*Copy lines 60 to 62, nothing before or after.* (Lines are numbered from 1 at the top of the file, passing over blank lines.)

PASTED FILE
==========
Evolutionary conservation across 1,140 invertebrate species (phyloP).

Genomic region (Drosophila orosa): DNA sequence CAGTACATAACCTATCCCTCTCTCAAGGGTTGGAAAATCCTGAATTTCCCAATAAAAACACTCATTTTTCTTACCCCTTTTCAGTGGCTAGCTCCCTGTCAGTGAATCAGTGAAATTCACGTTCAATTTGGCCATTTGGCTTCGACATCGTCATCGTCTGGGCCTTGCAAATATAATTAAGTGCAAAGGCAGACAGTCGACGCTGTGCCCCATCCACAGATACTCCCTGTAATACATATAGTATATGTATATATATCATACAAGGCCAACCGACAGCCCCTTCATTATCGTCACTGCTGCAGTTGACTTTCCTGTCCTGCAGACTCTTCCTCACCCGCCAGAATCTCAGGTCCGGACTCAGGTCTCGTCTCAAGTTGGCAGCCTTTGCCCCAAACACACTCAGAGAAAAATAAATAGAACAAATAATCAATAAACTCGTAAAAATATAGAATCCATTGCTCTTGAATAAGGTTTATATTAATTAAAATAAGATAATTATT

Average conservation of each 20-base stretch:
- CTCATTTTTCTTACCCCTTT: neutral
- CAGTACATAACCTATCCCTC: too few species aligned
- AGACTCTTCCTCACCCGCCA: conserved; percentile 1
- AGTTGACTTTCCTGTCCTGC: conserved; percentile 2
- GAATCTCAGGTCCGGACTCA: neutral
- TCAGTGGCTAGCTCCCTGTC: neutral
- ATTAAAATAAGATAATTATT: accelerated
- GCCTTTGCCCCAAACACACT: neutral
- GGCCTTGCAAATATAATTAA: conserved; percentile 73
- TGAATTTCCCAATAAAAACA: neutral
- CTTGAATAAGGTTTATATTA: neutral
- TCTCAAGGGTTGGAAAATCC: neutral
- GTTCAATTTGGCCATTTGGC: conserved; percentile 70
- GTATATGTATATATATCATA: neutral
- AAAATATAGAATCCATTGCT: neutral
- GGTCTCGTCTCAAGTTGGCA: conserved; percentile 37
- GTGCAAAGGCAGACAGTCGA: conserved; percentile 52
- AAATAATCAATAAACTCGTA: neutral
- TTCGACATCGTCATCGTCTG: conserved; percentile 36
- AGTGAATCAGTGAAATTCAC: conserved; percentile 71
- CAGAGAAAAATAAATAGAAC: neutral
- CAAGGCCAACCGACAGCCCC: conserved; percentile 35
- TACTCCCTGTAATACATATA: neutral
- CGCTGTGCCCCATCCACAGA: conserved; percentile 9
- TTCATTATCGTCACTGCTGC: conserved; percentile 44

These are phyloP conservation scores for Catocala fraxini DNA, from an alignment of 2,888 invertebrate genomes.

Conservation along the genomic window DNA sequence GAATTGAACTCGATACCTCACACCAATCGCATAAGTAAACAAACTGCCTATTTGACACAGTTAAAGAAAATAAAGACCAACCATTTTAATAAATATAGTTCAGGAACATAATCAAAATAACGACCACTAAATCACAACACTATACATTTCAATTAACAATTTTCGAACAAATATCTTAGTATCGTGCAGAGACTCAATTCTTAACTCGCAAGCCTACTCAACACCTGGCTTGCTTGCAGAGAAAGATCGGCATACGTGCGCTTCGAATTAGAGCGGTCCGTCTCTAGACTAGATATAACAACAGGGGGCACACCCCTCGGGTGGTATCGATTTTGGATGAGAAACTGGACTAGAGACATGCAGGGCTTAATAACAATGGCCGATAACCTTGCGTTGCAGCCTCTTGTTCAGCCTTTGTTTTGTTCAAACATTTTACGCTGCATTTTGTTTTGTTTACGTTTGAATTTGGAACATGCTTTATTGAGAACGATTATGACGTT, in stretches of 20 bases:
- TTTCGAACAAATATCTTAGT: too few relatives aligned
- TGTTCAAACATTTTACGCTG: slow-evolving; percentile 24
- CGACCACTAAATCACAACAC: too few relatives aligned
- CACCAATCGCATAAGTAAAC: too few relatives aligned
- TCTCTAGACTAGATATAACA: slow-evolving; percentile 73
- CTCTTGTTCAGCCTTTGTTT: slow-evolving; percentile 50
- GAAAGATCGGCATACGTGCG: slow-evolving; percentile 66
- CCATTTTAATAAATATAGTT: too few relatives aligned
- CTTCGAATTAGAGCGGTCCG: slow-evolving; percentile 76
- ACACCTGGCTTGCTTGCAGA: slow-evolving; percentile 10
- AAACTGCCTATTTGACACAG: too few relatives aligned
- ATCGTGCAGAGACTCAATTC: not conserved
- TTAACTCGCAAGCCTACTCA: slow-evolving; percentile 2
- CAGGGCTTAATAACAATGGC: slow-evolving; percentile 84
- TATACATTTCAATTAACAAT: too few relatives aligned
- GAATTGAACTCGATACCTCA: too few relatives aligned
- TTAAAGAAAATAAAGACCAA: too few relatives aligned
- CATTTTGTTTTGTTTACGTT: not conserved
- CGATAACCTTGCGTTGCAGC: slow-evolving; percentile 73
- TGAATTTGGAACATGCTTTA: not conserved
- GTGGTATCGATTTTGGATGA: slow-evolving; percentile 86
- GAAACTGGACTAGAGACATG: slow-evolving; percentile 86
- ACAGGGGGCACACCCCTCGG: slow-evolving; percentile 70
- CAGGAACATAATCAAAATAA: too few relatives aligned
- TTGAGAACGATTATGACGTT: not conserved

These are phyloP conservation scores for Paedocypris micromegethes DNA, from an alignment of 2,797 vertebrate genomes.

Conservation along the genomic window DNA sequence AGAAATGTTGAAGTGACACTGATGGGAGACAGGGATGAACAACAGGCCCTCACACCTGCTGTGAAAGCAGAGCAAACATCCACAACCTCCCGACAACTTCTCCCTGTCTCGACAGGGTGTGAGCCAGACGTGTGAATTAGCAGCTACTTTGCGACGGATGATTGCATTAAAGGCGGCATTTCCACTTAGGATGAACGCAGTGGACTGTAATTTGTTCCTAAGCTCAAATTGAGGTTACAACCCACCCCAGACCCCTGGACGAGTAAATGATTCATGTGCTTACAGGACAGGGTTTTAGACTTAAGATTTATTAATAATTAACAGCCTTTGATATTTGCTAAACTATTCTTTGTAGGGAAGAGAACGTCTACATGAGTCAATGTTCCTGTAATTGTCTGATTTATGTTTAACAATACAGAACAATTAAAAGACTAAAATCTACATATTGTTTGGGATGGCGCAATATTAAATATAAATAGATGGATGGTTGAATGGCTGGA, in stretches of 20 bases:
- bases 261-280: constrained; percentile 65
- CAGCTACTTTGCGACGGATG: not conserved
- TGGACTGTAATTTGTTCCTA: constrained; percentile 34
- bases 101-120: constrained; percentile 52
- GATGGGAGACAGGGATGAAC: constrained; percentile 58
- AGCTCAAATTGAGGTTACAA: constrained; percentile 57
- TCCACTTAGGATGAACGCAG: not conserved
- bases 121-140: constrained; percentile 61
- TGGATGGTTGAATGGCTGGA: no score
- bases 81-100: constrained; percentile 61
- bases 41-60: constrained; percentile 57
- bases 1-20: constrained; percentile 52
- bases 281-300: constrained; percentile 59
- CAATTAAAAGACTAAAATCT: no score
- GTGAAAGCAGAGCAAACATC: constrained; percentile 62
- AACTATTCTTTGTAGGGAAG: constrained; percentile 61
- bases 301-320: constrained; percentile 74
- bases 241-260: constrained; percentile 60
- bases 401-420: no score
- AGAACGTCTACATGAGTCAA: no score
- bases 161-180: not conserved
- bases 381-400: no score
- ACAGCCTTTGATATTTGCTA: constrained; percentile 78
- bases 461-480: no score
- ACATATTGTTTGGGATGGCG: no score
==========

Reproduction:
- TGGACTGTAATTTGTTCCTA: constrained; percentile 34
- bases 101-120: constrained; percentile 52
- GATGGGAGACAGGGATGAAC: constrained; percentile 58